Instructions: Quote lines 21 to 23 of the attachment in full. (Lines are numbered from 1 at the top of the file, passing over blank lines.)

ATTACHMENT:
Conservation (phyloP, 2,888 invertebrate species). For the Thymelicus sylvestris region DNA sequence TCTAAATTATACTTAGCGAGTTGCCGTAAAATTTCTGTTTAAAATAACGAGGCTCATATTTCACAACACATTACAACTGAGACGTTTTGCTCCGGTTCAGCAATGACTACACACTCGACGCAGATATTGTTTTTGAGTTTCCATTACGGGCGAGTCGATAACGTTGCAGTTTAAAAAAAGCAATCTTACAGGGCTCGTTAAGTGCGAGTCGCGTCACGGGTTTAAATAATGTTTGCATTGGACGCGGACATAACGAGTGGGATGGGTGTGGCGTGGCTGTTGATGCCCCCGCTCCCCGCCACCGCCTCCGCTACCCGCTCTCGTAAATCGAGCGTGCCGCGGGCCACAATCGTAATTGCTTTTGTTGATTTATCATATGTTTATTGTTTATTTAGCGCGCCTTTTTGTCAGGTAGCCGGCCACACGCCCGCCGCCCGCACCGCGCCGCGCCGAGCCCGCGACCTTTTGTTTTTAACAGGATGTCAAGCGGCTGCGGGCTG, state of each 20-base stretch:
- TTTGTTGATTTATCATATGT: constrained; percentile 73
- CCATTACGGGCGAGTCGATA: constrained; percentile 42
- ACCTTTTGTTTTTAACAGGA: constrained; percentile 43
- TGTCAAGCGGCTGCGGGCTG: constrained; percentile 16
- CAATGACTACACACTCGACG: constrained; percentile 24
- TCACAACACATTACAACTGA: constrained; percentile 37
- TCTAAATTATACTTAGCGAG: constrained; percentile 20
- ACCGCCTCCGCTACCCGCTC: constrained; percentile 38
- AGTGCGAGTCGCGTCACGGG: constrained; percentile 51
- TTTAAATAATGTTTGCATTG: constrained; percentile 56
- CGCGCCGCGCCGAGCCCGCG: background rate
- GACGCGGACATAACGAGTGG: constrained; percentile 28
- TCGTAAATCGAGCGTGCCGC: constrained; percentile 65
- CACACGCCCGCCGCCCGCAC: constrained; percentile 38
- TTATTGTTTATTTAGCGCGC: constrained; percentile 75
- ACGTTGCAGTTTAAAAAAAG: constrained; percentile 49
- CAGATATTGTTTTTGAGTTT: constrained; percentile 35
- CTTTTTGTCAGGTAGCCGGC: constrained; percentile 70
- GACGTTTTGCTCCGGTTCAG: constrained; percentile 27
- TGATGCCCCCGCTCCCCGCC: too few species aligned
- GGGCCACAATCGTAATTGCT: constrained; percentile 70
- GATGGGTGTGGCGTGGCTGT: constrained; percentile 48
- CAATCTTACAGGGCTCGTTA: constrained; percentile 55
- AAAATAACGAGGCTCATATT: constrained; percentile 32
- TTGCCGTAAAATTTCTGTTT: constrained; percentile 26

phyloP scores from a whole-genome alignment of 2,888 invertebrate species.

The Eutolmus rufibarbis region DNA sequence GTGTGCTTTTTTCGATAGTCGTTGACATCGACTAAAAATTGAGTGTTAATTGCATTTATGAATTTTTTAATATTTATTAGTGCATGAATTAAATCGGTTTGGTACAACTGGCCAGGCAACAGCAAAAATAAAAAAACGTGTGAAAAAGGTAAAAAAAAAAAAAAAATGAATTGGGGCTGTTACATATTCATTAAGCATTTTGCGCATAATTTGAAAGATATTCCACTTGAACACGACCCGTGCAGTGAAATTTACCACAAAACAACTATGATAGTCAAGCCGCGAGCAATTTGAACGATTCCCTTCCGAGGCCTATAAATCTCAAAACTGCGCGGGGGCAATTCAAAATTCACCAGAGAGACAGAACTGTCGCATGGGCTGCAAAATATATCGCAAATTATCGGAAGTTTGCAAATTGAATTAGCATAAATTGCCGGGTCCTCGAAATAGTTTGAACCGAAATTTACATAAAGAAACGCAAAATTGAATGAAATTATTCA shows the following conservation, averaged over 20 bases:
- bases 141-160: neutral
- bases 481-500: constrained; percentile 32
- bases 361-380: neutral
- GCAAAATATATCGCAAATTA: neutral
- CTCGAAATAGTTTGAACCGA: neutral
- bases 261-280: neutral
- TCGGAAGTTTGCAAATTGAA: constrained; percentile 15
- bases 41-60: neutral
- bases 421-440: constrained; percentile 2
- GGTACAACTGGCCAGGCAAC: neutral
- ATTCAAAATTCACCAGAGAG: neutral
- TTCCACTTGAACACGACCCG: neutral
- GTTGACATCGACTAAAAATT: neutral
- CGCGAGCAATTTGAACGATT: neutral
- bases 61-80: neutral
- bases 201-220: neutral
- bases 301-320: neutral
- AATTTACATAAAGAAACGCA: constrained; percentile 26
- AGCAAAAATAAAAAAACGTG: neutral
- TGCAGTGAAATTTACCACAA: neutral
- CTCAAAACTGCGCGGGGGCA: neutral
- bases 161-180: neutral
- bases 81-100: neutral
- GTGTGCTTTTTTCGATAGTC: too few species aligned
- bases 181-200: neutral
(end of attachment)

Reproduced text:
- TGATGCCCCCGCTCCCCGCC: too few species aligned
- GGGCCACAATCGTAATTGCT: constrained; percentile 70
- GATGGGTGTGGCGTGGCTGT: constrained; percentile 48